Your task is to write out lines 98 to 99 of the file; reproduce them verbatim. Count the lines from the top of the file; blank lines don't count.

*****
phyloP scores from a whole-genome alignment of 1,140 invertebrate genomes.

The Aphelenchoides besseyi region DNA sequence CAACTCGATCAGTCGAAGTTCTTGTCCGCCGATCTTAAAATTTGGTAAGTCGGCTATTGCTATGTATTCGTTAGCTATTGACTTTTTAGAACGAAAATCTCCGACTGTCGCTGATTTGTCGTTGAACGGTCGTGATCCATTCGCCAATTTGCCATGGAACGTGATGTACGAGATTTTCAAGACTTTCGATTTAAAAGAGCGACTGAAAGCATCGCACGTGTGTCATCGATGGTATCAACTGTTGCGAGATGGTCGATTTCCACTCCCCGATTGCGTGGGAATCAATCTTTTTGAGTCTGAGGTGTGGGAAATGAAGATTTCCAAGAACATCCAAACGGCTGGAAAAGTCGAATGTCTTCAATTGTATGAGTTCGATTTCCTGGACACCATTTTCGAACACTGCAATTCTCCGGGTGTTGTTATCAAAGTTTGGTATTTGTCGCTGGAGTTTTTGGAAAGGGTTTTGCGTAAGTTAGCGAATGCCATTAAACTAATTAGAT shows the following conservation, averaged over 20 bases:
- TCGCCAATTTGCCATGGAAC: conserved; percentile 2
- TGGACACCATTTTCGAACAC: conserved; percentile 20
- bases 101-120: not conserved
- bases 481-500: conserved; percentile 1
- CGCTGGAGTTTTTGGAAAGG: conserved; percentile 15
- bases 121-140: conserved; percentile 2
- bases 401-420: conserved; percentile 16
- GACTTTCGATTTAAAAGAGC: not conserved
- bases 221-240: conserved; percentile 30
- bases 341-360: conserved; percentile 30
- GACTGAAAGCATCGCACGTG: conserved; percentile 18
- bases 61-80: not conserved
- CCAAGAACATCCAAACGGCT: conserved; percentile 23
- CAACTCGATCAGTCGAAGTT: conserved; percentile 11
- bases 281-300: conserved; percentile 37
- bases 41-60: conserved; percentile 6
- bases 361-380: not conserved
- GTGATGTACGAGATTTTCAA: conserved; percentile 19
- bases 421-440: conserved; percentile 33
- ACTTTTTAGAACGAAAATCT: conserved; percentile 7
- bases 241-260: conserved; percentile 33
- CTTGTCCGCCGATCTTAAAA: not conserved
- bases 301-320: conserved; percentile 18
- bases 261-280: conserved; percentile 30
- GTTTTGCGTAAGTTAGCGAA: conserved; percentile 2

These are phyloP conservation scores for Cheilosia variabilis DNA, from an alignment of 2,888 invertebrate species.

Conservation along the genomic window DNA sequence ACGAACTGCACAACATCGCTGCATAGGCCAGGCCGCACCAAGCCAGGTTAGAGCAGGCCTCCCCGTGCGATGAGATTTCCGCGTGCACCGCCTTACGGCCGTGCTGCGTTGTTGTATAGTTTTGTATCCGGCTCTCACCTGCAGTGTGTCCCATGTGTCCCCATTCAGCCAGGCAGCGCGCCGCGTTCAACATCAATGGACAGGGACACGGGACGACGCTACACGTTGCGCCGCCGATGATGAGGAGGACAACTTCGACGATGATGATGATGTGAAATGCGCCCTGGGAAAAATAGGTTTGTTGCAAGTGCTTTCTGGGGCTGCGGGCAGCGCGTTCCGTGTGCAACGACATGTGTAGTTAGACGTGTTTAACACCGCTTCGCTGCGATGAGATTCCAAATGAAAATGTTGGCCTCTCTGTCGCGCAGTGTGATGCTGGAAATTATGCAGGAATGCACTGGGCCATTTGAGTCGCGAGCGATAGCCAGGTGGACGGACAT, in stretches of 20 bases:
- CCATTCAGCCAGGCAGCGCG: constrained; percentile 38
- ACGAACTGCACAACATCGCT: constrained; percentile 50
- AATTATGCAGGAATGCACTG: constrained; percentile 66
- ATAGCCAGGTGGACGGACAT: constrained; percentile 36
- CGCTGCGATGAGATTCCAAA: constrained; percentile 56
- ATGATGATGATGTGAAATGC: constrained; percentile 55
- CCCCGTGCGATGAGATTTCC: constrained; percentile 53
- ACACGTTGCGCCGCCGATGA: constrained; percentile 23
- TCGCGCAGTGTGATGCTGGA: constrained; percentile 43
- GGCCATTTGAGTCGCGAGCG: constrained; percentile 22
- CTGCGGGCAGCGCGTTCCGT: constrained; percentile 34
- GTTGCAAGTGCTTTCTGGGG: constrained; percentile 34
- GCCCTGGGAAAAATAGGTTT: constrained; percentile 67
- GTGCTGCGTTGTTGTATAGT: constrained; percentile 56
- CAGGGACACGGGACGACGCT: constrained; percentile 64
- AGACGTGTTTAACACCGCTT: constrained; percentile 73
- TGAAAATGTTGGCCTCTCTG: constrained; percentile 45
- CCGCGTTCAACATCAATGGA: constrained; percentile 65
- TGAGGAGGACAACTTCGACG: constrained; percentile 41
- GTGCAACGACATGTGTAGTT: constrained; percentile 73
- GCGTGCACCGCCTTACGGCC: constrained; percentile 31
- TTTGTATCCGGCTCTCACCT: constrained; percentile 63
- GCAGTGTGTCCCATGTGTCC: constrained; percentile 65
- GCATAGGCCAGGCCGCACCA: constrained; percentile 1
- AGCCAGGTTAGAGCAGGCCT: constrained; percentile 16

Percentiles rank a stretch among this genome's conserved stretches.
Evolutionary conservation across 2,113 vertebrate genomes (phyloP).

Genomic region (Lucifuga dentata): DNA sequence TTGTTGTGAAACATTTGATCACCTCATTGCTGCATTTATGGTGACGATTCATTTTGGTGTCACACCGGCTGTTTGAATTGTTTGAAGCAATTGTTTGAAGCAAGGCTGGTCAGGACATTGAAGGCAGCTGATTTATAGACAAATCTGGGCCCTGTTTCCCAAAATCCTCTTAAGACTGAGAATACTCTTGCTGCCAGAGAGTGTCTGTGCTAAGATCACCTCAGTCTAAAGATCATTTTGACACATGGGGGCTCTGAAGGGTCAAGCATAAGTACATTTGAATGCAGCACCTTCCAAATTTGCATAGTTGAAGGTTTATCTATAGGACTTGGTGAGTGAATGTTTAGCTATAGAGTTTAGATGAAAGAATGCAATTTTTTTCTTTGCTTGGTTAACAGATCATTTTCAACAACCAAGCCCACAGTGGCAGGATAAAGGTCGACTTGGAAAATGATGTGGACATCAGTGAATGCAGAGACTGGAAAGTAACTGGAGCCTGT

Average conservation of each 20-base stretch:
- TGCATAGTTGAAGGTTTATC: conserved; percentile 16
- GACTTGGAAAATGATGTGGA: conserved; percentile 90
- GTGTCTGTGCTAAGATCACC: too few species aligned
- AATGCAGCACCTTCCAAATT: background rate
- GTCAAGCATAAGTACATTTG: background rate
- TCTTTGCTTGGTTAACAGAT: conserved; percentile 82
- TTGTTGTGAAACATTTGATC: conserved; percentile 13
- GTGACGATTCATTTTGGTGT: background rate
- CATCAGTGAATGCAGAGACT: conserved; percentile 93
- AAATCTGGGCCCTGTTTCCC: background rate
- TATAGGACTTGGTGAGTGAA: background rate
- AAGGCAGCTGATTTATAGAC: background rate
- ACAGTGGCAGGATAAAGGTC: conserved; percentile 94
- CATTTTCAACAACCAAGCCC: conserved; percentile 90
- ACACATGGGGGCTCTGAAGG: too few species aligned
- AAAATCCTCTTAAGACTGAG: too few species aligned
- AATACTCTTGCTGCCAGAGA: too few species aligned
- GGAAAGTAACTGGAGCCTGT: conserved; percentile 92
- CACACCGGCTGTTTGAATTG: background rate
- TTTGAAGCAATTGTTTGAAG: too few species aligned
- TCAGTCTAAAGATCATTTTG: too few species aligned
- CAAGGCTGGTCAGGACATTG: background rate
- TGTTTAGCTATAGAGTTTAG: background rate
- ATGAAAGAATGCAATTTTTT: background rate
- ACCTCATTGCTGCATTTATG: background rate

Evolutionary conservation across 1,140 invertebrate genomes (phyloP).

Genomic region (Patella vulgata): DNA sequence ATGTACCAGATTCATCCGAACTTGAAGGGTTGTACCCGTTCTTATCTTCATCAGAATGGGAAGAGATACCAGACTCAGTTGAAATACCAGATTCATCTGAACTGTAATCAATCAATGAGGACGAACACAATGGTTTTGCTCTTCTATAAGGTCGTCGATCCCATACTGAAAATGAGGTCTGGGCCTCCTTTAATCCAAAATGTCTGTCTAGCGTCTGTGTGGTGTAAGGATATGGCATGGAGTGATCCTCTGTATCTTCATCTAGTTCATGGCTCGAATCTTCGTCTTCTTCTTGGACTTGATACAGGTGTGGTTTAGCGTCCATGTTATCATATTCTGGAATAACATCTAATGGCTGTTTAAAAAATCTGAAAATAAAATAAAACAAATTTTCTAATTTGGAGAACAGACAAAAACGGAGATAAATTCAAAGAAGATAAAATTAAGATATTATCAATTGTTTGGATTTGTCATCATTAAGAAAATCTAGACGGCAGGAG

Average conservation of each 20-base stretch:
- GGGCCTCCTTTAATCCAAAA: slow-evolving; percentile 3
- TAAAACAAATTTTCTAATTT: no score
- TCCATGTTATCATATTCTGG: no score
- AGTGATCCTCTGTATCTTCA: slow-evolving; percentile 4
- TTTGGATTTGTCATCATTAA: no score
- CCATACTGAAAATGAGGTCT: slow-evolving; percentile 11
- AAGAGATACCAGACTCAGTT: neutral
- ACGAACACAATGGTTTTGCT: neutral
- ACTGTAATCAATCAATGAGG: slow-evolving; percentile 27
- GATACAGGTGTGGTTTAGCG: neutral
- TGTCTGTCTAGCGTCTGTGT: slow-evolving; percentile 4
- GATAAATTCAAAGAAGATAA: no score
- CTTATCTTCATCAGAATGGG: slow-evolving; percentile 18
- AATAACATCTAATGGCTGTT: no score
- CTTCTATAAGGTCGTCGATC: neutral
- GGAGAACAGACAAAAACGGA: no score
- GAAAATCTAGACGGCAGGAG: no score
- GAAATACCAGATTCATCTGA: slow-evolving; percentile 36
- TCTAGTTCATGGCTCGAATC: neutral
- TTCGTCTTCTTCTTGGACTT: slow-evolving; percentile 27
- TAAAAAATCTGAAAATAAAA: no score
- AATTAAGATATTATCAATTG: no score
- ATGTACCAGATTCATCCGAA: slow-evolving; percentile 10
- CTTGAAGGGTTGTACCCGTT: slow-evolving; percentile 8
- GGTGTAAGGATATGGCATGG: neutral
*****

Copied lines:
- GATAAATTCAAAGAAGATAA: no score
- CTTATCTTCATCAGAATGGG: slow-evolving; percentile 18